Forcing your opinion on another person is like shoving a rat in their face.
In today’s tense climate, emotions are higher than ever when it comes to social and political issues. There are extremely drastic differences in opinion across our country, and many times something that seems very simple and obvious to one person can seem strange and wrong to someone else. For example, I think that the U.S. should absolutely let in Syrian refugees, while many other people are very frightened by this idea. I also think that girls should be allowed to wear spaghetti strap tops in school, while others are vehemently opposed to this. However much we might want to shake the people who dispute us and force them to see things our way, we have to remember to stay calm, and to try to understand their side of the story. Because, however much we may think we are right at the time, there is always a fair chance that we could be wrong, and it is important to be willing to accept this. Also, many times, there is no clear right answer, or right side.
Here is a non-political anecdote that will help to better illustrate what I mean:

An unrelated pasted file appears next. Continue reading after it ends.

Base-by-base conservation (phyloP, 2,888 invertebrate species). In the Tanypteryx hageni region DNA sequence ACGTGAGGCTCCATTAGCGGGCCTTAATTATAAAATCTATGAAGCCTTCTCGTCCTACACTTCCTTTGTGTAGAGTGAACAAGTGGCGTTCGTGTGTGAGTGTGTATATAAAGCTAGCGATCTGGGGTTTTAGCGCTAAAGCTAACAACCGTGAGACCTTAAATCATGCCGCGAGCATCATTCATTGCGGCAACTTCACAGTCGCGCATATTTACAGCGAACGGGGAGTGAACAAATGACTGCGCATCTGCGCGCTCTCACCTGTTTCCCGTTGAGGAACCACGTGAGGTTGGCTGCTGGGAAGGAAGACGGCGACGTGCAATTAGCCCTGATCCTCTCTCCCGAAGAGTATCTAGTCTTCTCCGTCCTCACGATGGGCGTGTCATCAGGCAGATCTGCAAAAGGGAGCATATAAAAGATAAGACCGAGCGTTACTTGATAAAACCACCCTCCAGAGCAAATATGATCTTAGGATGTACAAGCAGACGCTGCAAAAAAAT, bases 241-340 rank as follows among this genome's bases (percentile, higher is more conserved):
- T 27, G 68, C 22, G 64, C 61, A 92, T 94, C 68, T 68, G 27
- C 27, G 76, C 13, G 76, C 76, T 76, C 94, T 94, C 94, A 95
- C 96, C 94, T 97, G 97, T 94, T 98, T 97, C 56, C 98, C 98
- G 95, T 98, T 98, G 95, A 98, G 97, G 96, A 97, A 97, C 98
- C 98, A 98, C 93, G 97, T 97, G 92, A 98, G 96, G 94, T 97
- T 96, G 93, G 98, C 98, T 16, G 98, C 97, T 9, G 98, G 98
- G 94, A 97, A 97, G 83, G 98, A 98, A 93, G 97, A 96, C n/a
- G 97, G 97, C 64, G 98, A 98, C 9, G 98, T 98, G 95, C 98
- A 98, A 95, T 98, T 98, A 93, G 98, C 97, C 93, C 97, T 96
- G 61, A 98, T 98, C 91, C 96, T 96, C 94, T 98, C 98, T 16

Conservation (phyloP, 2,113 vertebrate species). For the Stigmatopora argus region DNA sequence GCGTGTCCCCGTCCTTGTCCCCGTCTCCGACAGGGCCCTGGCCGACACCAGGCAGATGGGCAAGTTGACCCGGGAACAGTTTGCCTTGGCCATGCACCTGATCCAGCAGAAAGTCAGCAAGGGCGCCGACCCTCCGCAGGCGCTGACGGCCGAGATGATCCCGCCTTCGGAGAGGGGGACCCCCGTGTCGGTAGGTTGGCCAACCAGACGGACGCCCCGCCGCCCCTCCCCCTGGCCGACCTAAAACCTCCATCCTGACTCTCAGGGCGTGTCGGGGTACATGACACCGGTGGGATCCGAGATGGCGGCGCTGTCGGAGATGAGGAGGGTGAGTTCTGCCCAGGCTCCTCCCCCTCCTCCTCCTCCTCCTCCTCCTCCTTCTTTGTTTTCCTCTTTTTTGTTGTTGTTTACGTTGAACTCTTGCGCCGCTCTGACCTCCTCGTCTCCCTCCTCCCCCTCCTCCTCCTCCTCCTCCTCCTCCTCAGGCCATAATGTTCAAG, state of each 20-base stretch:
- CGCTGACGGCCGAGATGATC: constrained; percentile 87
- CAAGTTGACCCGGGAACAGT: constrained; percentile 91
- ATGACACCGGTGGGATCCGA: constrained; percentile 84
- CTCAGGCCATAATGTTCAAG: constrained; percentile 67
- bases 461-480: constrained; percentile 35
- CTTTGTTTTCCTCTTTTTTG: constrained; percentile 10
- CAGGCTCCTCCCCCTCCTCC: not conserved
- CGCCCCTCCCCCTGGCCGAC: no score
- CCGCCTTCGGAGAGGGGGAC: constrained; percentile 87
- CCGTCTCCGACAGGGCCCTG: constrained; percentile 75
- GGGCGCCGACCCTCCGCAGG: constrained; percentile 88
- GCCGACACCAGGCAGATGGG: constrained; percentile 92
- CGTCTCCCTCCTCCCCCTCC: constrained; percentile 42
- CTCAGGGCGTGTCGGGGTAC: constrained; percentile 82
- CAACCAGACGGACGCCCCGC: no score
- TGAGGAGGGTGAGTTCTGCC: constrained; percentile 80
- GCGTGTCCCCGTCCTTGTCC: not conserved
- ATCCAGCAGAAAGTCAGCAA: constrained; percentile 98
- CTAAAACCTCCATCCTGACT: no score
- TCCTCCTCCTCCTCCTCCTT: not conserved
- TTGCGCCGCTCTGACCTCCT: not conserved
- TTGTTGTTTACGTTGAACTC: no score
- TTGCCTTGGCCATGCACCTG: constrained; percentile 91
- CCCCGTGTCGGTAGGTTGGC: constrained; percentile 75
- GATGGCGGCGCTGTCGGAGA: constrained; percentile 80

I was in the elevator of my building the other day, leaving to go to the gym, when a girl and a guy entered the elevator. The girl had a gigantic, grey rat on her shoulder (the kind that I doubt they sell at the pet store—trust me). When she saw the shocked expression on my face, she quickly shoved the rat into her purse and, annoyed, turned to the guy, saying “see, this is always the reaction I get.” She obviously had a very different opinion than I did about how the situation looked, and about the normalcy of her actions.
It would have been fine if she had left things alone, and kept the rat in her purse, accepting that I was not a rat-lover. However, she looked at my disgusted face with a sheepish smile, and proceeded to try to force me to see things her way. She unzipped the purse so that the rat’s head poked out, held it up to my face, and said “Look! He’s so cute! Say he’s cute!”
I said nothing, and looked away, the shocked expression still on my face. She left the elevator extremely disappointed, and I am positive that both of our days were worse off from that interaction. Who is to say which one of us was right and wrong in this situation? We obviously see the world in fundamentally different ways. It would have been great if we could have sat down and had a civil conversation about it, where I educated her about rat diseases and she educated me about the joys of taking in a subway rat as a pet. However, we did not get this opportunity, and all I know for sure is that she should not have shoved that rat in my face.
The next time you are in an argument with someone over politics, or maybe even creating legislation that oppresses a large group of people, take a step back and think about whether you are shoving a rat in someone’s face.